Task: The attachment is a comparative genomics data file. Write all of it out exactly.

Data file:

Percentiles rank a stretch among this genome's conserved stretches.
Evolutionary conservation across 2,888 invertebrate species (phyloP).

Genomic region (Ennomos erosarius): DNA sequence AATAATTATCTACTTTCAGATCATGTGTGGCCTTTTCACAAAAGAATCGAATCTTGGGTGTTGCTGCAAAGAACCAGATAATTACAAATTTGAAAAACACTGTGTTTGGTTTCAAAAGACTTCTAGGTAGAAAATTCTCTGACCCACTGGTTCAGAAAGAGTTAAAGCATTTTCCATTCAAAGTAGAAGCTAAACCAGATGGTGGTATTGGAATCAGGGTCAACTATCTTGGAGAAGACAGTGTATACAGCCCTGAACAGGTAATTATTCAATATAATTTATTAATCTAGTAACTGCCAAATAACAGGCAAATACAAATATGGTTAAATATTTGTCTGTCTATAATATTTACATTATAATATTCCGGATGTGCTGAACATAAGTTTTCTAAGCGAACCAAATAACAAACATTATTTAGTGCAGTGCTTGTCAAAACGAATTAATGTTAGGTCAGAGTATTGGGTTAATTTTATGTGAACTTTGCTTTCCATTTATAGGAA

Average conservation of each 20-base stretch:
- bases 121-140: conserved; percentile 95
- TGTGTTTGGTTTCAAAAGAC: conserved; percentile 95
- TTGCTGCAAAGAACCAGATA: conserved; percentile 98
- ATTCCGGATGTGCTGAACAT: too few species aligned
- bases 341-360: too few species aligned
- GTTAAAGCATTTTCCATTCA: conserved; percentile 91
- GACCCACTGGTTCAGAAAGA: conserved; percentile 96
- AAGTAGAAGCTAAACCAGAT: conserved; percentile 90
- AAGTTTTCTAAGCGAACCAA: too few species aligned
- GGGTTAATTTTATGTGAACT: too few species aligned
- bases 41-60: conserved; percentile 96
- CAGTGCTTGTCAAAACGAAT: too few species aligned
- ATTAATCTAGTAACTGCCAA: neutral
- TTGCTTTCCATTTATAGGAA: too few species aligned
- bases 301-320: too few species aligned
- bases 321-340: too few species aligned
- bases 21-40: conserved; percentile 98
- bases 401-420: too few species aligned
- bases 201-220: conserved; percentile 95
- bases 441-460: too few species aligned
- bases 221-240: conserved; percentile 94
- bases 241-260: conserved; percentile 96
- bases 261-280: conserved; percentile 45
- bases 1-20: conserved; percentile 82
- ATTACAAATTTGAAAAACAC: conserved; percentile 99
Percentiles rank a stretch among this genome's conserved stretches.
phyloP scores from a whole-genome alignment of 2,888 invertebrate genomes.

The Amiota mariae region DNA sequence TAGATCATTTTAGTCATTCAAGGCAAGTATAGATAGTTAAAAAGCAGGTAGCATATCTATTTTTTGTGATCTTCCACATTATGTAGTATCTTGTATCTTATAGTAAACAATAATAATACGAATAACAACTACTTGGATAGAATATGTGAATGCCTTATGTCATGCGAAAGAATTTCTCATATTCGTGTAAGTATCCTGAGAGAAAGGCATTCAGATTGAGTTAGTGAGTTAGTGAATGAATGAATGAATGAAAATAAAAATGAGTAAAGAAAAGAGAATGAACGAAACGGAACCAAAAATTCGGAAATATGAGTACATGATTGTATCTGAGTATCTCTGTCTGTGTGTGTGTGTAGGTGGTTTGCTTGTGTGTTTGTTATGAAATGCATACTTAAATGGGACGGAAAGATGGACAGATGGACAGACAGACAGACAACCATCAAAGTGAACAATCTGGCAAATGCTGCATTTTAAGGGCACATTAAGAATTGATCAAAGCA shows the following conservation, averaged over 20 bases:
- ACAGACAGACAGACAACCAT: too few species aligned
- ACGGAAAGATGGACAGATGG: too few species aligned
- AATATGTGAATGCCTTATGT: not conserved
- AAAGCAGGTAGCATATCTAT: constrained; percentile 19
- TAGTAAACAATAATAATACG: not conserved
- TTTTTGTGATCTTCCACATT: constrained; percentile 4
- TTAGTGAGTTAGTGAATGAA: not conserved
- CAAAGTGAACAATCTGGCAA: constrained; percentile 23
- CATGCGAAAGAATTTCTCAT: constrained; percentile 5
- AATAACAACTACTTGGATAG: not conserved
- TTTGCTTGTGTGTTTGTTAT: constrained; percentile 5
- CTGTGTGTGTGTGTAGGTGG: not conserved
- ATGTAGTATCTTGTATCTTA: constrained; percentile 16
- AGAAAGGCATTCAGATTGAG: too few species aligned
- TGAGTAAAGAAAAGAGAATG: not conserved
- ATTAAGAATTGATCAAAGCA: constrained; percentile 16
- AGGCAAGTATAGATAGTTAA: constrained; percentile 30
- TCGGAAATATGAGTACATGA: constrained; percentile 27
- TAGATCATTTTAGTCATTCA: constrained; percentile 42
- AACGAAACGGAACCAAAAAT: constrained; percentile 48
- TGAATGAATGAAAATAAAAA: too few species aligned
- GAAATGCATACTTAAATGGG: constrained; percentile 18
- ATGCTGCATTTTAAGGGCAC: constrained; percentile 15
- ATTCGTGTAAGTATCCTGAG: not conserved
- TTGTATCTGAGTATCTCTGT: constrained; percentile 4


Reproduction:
Percentiles rank a stretch among this genome's conserved stretches.
Evolutionary conservation across 2,888 invertebrate species (phyloP).

Genomic region (Ennomos erosarius): DNA sequence AATAATTATCTACTTTCAGATCATGTGTGGCCTTTTCACAAAAGAATCGAATCTTGGGTGTTGCTGCAAAGAACCAGATAATTACAAATTTGAAAAACACTGTGTTTGGTTTCAAAAGACTTCTAGGTAGAAAATTCTCTGACCCACTGGTTCAGAAAGAGTTAAAGCATTTTCCATTCAAAGTAGAAGCTAAACCAGATGGTGGTATTGGAATCAGGGTCAACTATCTTGGAGAAGACAGTGTATACAGCCCTGAACAGGTAATTATTCAATATAATTTATTAATCTAGTAACTGCCAAATAACAGGCAAATACAAATATGGTTAAATATTTGTCTGTCTATAATATTTACATTATAATATTCCGGATGTGCTGAACATAAGTTTTCTAAGCGAACCAAATAACAAACATTATTTAGTGCAGTGCTTGTCAAAACGAATTAATGTTAGGTCAGAGTATTGGGTTAATTTTATGTGAACTTTGCTTTCCATTTATAGGAA

Average conservation of each 20-base stretch:
- bases 121-140: conserved; percentile 95
- TGTGTTTGGTTTCAAAAGAC: conserved; percentile 95
- TTGCTGCAAAGAACCAGATA: conserved; percentile 98
- ATTCCGGATGTGCTGAACAT: too few species aligned
- bases 341-360: too few species aligned
- GTTAAAGCATTTTCCATTCA: conserved; percentile 91
- GACCCACTGGTTCAGAAAGA: conserved; percentile 96
- AAGTAGAAGCTAAACCAGAT: conserved; percentile 90
- AAGTTTTCTAAGCGAACCAA: too few species aligned
- GGGTTAATTTTATGTGAACT: too few species aligned
- bases 41-60: conserved; percentile 96
- CAGTGCTTGTCAAAACGAAT: too few species aligned
- ATTAATCTAGTAACTGCCAA: neutral
- TTGCTTTCCATTTATAGGAA: too few species aligned
- bases 301-320: too few species aligned
- bases 321-340: too few species aligned
- bases 21-40: conserved; percentile 98
- bases 401-420: too few species aligned
- bases 201-220: conserved; percentile 95
- bases 441-460: too few species aligned
- bases 221-240: conserved; percentile 94
- bases 241-260: conserved; percentile 96
- bases 261-280: conserved; percentile 45
- bases 1-20: conserved; percentile 82
- ATTACAAATTTGAAAAACAC: conserved; percentile 99
Percentiles rank a stretch among this genome's conserved stretches.
phyloP scores from a whole-genome alignment of 2,888 invertebrate genomes.

The Amiota mariae region DNA sequence TAGATCATTTTAGTCATTCAAGGCAAGTATAGATAGTTAAAAAGCAGGTAGCATATCTATTTTTTGTGATCTTCCACATTATGTAGTATCTTGTATCTTATAGTAAACAATAATAATACGAATAACAACTACTTGGATAGAATATGTGAATGCCTTATGTCATGCGAAAGAATTTCTCATATTCGTGTAAGTATCCTGAGAGAAAGGCATTCAGATTGAGTTAGTGAGTTAGTGAATGAATGAATGAATGAAAATAAAAATGAGTAAAGAAAAGAGAATGAACGAAACGGAACCAAAAATTCGGAAATATGAGTACATGATTGTATCTGAGTATCTCTGTCTGTGTGTGTGTGTAGGTGGTTTGCTTGTGTGTTTGTTATGAAATGCATACTTAAATGGGACGGAAAGATGGACAGATGGACAGACAGACAGACAACCATCAAAGTGAACAATCTGGCAAATGCTGCATTTTAAGGGCACATTAAGAATTGATCAAAGCA shows the following conservation, averaged over 20 bases:
- ACAGACAGACAGACAACCAT: too few species aligned
- ACGGAAAGATGGACAGATGG: too few species aligned
- AATATGTGAATGCCTTATGT: not conserved
- AAAGCAGGTAGCATATCTAT: constrained; percentile 19
- TAGTAAACAATAATAATACG: not conserved
- TTTTTGTGATCTTCCACATT: constrained; percentile 4
- TTAGTGAGTTAGTGAATGAA: not conserved
- CAAAGTGAACAATCTGGCAA: constrained; percentile 23
- CATGCGAAAGAATTTCTCAT: constrained; percentile 5
- AATAACAACTACTTGGATAG: not conserved
- TTTGCTTGTGTGTTTGTTAT: constrained; percentile 5
- CTGTGTGTGTGTGTAGGTGG: not conserved
- ATGTAGTATCTTGTATCTTA: constrained; percentile 16
- AGAAAGGCATTCAGATTGAG: too few species aligned
- TGAGTAAAGAAAAGAGAATG: not conserved
- ATTAAGAATTGATCAAAGCA: constrained; percentile 16
- AGGCAAGTATAGATAGTTAA: constrained; percentile 30
- TCGGAAATATGAGTACATGA: constrained; percentile 27
- TAGATCATTTTAGTCATTCA: constrained; percentile 42
- AACGAAACGGAACCAAAAAT: constrained; percentile 48
- TGAATGAATGAAAATAAAAA: too few species aligned
- GAAATGCATACTTAAATGGG: constrained; percentile 18
- ATGCTGCATTTTAAGGGCAC: constrained; percentile 15
- ATTCGTGTAAGTATCCTGAG: not conserved
- TTGTATCTGAGTATCTCTGT: constrained; percentile 4